After it was revealed that Tiger Woods would miss the remainder of the year due to a knee injury following his U.S. Open victory, PGA Tour commissioner Tim Finchem suggested that the lone bright side of Woods' injury is that other lesser-known players would have a better opportunity to step into the spotlight.
While it may have sounded hollow at the time, to a degree that has been the case of late on the PGA Tour, it's also true that entering this week's $8 million WGC-Bridgestone Invitational at Firestone Country Club, players like Kenny Perry and Anthony Kim have received more attention than perhaps at any other time in their careers.
Perry, a three-time winner on the PGA Tour this year, is 60 under in his last four events. He has played 16 consecutive rounds in par or better, shooting in the 60s in all but one of those rounds.
Propelled by his goal of making the U.S. Ryder Cup team, Perry has made the cut in 19 of 20 events in 2008 and has seven top-10 finishes as well as 12 finishes in the top 25. That kind of play, coupled with his strategy of skipping majors to participate in events he felt were better suited to his game, has made Perry a hot story this year as he's climbed to No. 16 in the world rankings.
"I've been trying to run from it a little bit," Perry told reporters. "I'm not used it, to be honest. I'm not used to everybody tugging at me a little bit."
While it has been difficult at times and has worn on Perry mentally, he said he's determined to enjoy his success, as well as the attendant attention.
"You'd better enjoy [media attention] because this is probably the only time for me," said Perry, who now owns 12 career PGA Tour victories. "We'll see. I mean, I maybe can play well the next two years, but I've thrown all my eggs in the basket for this year. This is it. I'm going for it all."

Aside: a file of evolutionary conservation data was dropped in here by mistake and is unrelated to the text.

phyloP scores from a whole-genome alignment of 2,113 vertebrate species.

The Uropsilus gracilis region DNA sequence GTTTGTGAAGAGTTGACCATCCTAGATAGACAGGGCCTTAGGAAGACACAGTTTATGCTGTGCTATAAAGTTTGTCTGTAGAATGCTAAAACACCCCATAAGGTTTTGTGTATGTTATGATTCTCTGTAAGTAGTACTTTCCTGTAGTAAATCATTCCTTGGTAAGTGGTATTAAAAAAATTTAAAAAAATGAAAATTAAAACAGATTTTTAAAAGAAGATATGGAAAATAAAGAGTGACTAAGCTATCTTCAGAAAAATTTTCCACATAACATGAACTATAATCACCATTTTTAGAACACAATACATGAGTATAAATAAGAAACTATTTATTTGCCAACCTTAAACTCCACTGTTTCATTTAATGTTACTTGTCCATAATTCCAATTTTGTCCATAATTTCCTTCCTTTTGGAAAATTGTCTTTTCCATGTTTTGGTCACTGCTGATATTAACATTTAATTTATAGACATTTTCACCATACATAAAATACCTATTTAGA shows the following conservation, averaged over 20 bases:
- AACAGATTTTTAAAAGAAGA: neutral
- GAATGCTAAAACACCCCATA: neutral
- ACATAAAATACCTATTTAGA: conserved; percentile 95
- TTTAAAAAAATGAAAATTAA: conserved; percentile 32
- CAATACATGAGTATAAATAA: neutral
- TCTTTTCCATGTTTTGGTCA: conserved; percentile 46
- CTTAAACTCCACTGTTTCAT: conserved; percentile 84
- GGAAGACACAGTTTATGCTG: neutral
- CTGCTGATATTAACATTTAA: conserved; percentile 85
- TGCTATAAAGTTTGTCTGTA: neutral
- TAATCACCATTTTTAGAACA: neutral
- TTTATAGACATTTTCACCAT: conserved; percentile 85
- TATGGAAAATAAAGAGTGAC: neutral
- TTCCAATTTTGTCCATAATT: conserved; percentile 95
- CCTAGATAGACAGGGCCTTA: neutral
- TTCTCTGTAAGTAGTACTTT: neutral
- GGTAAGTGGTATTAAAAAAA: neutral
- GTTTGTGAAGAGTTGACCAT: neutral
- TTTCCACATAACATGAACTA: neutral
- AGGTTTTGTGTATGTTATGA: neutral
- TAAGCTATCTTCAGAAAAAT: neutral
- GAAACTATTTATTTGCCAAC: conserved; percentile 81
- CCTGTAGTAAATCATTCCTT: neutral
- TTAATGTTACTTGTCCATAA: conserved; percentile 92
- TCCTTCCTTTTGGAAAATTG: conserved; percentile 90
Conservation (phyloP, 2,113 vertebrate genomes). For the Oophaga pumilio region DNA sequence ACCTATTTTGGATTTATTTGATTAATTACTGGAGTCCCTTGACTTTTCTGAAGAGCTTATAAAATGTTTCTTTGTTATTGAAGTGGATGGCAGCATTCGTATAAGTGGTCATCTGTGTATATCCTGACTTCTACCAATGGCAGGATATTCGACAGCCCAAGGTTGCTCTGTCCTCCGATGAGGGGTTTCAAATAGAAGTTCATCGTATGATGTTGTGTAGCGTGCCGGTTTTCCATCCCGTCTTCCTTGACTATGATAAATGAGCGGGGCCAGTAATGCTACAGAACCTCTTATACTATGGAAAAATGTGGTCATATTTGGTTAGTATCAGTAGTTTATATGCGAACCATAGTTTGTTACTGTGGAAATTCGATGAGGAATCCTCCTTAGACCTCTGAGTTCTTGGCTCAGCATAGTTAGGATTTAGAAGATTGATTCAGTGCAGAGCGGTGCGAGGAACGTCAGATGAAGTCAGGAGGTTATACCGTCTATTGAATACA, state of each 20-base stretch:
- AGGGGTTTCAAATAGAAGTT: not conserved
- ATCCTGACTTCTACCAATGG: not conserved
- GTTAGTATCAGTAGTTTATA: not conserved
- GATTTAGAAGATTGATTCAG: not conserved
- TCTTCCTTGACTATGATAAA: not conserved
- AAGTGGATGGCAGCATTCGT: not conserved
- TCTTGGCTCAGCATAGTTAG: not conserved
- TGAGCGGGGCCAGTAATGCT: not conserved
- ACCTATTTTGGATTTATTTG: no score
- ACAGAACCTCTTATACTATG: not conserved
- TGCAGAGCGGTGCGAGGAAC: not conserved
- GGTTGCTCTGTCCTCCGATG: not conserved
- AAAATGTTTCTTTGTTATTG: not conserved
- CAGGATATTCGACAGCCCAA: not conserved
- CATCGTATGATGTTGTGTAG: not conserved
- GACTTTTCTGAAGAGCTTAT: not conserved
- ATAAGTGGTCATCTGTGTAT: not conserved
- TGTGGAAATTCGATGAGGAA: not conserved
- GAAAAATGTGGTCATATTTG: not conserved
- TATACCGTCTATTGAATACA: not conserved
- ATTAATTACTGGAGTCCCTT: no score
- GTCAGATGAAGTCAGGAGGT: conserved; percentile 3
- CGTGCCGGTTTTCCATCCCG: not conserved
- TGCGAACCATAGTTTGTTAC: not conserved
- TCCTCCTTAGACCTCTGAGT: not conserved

The tournament is certainly a lot more wide open this year with Woods out of the mix. The world No. 1-ranked player won for the third consecutive year and sixth time overall last year, closing with a 5-under 65 at Firestone for an 8-under 272 total and an eight-shot victory over Rory Sabbatini and Justin Rose.
"Everybody will just move up one place from where they finished in the past," Stewart Cink joked to reporters about Woods not being in the field.
Previously, Woods captured the 1999-2001 tournaments at Firestone. In 2000, he prevailed by 11 strokes, matching the course record with a 61 on his way to a tournament-record 21-under 259 total. In 2001 he beat Jim Furyk with a birdie on the seventh playoff hole.
With or without Woods, Phil Mickelson said he always looks forward to playing at Firestone. He won the 1996 World Series of Golf there and was the runner-up the next two years.
"It's fun to be back. This is one of my favorite tournaments," Mickelson told reporters. "It has been historically throughout my career. I love the way the course is set up.
"I have not played as well as I would have liked to in this event the last few years, and I'm determined to try to change that this week."
• SCHEDULE: Thursday-Sunday
• SITE: Akron, Ohio
• COURSE: Firestone Country Club, South Course (7,360 yards, par 70)
• PURSE: $8 million (winner's share: $1.35 million)
• FEDEX CUP POINTS: 26,250 (winner's share: 4,725.
• TV: Golf Channel (Thursday-Friday, 2-6 p.m., 8:30 p.m.-12:30 a.m. EDT) and CBS (Saturday-Sunday, 1-6 p.m. EDT).
July 30, 2008
Davis Love III, who played the final 57 holes of the Children's Miracle Network Classic without a bogey, finished at 25-under 263 in the season-ending event played at the Walt Disney World Golf Resort in Florida. It has been a long road back for Love, who severely sprained his ankle late last year. After tearing ligaments, he needed surgery, and he's spent much of this year rehabilitating the injury.
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